Interview with Manomet’s Monica Iglecia
Assistant Director, Shorebird Habitat Management
Monica Iglecia is the Assistant Director, Shorebird Habitat Management, where the goal is to increase the capacity of both public and privately-owned wetlands to benefit shorebirds throughout North America. Manomet’s Habitat Management Division works with national wildlife refuge managers, state wildlife managers, farmers and private organizations to improve habitat for shorebirds. This interview is excerpted from the Fall/Winter 2016-17 edition of Manomet’s Partnerships for Sustainability magazine. To read the complete interview, click here.
How did you become interested in Habitat Management?
I’ve been interested in wildlife for as long as I can remember. I used to leaf through the pages of my grandparent’s National Geographic collection and be amazed and inspired by all the incredible creatures that we share the world with. When I first experienced spring migration in the San Francisco Bay, I really connected with shorebirds. The clouds of Western Sandpipers and Dunlin moving around the bay are quite a sight to see! This also opened my eyes to all of the people who manage the places that shorebirds use throughout the flyways. The San Francisco Bay’s salt ponds and wetlands are a good example of how complex and important managing habitat is for the long term conservation of shorebirds.
What’s neat is that shorebirds use a variety of habitats—some that might be surprising because they aren’t always a “shore.” For example, Buff-breasted Sandpipers (buffies) spend their winters in the flooded grasslands and grazed pastures of Argentina, Brazil, Uruguay, and Bolivia. Most buffies migrate through the central United States and Canada using prairies, agricultural fields, and marshland edges as stopover habitat along the way. The tallgrass prairie habitat in the Flint Hills of Kansas and Oklahoma hosts more than 30% of the global population of buffies during migration. This area was designated just this year as a Landscape of Hemispheric Importance in the Western Hemisphere Shorebird Reserve Network—a very exciting conservation action. Once buffies finally reach the grassy wet meadows of the arctic in the summer, that’s where they make their nests and rear their young before heading back south. They do this every year!
The stories of individual birds really bring this migration saga to life. One of our partners at SAVE Brasil, Juliana Almeida, banded a buffie during the breeding season on the extreme northern coast of Alaska with another Manomet partner, Rick Lanctot of the U.S. Fish and Wildlife Service. Several months later, while monitoring buffies at her study site in southern Brazil’s Lagoa do Peixe National Park, Juliana was overwhelmed with excitement when she spotted the bird that she had banded in Alaska, 9,000 miles away.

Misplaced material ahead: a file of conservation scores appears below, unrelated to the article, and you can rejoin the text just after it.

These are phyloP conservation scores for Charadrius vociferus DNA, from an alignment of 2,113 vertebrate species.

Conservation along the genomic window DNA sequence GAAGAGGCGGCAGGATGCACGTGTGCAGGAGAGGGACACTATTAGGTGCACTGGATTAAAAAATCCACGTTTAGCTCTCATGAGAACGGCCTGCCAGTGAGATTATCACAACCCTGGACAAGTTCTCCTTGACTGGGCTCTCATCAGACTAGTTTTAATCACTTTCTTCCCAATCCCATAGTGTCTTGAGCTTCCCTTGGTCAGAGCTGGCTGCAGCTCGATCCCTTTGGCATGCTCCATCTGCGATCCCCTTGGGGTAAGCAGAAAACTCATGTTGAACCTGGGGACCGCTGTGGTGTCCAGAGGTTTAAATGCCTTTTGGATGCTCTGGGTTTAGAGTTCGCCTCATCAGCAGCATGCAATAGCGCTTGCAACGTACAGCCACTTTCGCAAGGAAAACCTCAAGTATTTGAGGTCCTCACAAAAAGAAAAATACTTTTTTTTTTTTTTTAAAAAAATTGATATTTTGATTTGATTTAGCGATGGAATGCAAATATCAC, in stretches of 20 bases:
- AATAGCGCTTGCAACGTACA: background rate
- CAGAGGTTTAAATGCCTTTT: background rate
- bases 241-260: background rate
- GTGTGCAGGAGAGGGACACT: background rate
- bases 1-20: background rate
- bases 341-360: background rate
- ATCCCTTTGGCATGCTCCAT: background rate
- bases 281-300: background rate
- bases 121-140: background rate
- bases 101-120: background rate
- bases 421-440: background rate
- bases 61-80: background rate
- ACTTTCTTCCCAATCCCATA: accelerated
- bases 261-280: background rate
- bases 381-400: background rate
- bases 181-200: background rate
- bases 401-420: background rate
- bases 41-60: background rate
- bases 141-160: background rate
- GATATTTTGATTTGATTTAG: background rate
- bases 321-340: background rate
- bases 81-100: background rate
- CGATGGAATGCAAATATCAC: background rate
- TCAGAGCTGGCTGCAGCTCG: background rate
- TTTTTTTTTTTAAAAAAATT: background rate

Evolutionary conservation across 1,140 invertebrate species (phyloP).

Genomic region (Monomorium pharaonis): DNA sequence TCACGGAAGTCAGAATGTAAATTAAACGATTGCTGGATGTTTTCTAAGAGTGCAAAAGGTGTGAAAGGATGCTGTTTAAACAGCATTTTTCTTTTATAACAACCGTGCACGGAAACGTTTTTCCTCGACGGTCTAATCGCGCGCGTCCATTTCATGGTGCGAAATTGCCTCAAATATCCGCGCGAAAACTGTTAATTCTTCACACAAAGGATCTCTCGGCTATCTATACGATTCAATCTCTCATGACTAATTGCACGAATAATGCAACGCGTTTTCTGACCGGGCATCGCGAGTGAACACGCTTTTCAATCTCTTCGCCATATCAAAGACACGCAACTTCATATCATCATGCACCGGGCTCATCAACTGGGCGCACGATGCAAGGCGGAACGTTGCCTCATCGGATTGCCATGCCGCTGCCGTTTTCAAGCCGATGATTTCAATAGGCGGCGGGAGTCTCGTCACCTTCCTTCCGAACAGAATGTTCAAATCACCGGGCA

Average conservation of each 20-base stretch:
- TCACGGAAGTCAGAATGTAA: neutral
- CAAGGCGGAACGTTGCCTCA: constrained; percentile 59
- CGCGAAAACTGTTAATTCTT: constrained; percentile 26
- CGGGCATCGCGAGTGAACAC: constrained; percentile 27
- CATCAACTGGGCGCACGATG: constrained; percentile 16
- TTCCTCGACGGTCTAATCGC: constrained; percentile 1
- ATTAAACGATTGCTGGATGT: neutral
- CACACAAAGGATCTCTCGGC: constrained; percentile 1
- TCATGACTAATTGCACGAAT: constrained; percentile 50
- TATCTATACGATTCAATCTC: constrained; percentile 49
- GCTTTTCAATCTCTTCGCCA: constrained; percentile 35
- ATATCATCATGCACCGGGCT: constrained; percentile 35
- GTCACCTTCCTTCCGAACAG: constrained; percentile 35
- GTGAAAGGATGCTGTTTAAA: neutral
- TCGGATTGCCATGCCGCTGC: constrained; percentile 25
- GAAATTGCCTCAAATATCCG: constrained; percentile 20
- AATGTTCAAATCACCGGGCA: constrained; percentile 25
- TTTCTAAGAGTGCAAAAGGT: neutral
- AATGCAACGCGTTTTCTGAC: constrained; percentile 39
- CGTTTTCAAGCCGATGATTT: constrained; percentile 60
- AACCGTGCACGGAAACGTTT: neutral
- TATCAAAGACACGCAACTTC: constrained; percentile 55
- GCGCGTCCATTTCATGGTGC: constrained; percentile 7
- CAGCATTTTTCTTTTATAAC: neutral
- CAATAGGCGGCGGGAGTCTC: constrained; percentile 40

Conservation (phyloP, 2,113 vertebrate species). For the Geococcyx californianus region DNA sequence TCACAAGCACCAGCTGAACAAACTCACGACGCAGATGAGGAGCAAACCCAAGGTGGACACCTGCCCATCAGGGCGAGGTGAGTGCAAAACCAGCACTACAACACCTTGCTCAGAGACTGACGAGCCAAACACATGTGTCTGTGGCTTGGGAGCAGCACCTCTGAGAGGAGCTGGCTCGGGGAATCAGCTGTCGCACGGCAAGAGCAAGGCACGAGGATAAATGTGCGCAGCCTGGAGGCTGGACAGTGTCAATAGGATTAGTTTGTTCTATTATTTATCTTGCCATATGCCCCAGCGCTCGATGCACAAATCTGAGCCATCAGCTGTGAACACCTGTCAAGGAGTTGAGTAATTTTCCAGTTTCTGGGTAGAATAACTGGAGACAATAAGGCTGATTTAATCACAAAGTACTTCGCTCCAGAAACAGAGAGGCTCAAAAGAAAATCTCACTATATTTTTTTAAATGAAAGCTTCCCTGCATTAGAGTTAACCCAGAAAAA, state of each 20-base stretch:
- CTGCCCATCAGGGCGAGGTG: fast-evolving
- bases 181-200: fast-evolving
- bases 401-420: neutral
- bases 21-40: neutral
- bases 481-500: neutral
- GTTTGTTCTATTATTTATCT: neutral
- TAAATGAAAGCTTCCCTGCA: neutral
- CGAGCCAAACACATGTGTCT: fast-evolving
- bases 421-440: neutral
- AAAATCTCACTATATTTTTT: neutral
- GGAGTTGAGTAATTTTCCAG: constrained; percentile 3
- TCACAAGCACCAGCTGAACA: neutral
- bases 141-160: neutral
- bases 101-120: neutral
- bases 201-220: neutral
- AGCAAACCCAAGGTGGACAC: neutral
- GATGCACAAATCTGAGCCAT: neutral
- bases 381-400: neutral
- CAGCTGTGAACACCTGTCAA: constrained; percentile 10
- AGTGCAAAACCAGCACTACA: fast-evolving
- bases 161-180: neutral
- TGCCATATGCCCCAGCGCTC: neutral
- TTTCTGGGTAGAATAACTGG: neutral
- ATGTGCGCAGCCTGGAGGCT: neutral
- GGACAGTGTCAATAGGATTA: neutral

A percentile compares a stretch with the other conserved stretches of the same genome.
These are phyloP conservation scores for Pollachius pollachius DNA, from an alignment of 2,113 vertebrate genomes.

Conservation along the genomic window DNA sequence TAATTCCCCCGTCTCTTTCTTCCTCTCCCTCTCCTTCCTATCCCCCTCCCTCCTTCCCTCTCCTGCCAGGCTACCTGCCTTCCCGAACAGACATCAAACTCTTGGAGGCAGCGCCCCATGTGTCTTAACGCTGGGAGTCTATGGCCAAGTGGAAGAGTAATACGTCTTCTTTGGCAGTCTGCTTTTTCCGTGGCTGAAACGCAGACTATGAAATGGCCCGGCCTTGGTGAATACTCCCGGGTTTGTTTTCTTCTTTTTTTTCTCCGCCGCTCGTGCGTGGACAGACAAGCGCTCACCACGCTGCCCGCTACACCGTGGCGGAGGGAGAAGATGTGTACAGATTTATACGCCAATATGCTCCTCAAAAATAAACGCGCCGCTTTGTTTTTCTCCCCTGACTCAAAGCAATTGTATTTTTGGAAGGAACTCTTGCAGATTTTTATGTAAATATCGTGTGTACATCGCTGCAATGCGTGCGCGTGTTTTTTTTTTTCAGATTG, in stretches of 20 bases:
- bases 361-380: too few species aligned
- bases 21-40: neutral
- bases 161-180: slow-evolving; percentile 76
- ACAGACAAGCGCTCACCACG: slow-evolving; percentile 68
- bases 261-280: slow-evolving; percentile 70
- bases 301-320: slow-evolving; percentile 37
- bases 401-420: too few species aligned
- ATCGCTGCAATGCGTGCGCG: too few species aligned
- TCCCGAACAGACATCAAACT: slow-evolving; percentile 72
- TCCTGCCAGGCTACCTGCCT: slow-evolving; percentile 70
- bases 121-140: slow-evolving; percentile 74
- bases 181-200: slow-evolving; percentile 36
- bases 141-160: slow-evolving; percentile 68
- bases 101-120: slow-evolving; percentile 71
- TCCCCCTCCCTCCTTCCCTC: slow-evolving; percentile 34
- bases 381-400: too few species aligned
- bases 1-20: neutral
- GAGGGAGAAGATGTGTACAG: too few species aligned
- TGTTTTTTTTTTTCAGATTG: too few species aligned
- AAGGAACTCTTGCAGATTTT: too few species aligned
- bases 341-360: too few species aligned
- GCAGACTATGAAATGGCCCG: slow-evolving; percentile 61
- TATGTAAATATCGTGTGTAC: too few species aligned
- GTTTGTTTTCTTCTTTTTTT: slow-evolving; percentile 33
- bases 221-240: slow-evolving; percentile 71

In the next five years what do you envision is possible for shorebird recovery?
I am optimistic about what’s possible for shorebird recovery in the next five years, and beyond.
Through our workshops, we’ve engaged and connected over 340 people from nine countries, including 21 U.S. states and six Canadian provinces. These people represent habitats in all of the Flyways of the Americas. Once the workshops are over, we keep building on the relationships we’ve developed so that we have a growing network of shorebird habitat managers. Where there are challenges, we work to find win-win solutions. Where information is lacking, we share and exchange knowledge so we can find answers together. This is how we inspire action that can lead to long term change to benefit shorebirds.
The challenges for shorebird recovery are great, but the pillars of our conservation program and its efforts are strong. By building this vast network of people, we’re making a real difference for shorebird conservation.
Is there anything else you would like to share?
The challenges facing shorebird populations today can feel overwhelming. With so many daunting hurdles for these birds, what can one person do to help? It can leave you thinking that there is too much to be done. It can feel impossible. This is far from the truth. Getting outside and getting to know the birds and other wildlife that use nearby beaches or your local wetland can be a first step. Introducing kids to birds will help them grow up to appreciate the sounds of sandpipers overhead, help them connect to the cycles and seasons of migration, and can help build the culture of supporters that it will take to protect these birds.
There are some easy actions you can take to make the wetlands and beaches more safe for birds: Don’t let your dog run loose, don’t drive on the beach, obey sanctuary and refuge signs, pick up loose trash, keep your cat indoors, and encourage your friends and family to do the same. These easy-to-do actions contribute to shorebird conservation. It takes a community!
To read more about Monica’s work, visit the Shorebird Science blog.